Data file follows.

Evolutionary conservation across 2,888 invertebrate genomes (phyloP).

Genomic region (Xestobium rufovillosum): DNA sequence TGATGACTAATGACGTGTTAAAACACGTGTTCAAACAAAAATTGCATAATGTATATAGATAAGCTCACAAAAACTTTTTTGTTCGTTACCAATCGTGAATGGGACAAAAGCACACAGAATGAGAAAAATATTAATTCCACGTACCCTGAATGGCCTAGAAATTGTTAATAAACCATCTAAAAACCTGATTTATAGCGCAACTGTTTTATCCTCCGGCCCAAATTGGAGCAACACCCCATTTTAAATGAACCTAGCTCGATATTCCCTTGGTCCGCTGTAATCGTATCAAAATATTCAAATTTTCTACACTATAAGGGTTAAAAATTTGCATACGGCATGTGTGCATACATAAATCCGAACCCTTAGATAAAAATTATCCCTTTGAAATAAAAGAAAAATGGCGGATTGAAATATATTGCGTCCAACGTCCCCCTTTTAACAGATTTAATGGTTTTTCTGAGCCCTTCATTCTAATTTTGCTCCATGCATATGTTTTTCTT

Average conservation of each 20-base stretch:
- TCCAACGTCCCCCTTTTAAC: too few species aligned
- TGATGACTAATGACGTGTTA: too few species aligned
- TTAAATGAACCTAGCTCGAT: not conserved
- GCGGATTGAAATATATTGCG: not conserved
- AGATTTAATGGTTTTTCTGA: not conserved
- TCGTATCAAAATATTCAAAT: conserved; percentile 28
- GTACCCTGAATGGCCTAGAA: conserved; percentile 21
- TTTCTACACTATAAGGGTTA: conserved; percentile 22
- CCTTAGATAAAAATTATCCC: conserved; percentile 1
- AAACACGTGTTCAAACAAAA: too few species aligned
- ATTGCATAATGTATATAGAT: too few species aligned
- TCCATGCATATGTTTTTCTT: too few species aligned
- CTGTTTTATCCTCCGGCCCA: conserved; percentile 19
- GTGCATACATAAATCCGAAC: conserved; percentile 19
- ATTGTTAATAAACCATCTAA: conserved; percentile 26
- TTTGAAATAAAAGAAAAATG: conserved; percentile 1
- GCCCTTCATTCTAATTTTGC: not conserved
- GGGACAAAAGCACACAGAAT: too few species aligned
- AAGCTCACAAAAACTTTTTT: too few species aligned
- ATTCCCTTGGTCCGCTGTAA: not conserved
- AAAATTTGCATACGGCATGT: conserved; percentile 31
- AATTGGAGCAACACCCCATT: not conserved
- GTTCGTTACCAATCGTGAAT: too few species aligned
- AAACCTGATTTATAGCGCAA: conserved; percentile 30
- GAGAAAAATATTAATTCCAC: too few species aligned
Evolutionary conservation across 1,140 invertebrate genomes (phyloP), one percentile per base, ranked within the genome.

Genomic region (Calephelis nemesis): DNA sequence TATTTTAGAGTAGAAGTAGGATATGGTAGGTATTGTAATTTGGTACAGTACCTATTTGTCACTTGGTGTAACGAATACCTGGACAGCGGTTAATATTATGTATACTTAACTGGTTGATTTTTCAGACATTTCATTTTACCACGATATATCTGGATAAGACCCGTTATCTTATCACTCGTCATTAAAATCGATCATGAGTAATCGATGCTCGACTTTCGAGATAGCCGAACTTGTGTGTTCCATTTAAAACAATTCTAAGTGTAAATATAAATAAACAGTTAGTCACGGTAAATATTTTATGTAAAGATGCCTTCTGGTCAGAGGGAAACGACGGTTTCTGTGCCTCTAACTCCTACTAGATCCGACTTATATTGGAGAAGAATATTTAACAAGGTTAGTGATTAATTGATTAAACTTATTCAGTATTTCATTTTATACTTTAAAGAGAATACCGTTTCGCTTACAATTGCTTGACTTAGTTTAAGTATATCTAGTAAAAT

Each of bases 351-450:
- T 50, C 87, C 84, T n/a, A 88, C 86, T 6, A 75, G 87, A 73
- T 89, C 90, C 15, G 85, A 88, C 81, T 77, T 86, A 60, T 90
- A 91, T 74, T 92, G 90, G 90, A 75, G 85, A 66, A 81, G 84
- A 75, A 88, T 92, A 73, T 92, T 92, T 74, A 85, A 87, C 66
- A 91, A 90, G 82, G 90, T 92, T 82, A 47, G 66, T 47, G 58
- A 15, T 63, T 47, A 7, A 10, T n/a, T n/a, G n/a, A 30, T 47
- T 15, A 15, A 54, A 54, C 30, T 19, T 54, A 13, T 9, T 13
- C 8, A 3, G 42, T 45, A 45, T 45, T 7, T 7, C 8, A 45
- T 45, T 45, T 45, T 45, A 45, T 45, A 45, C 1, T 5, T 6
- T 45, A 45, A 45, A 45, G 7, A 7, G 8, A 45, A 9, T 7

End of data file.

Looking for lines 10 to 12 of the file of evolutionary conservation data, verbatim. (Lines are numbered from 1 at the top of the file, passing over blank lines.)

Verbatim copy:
- GTACCCTGAATGGCCTAGAA: conserved; percentile 21
- TTTCTACACTATAAGGGTTA: conserved; percentile 22
- CCTTAGATAAAAATTATCCC: conserved; percentile 1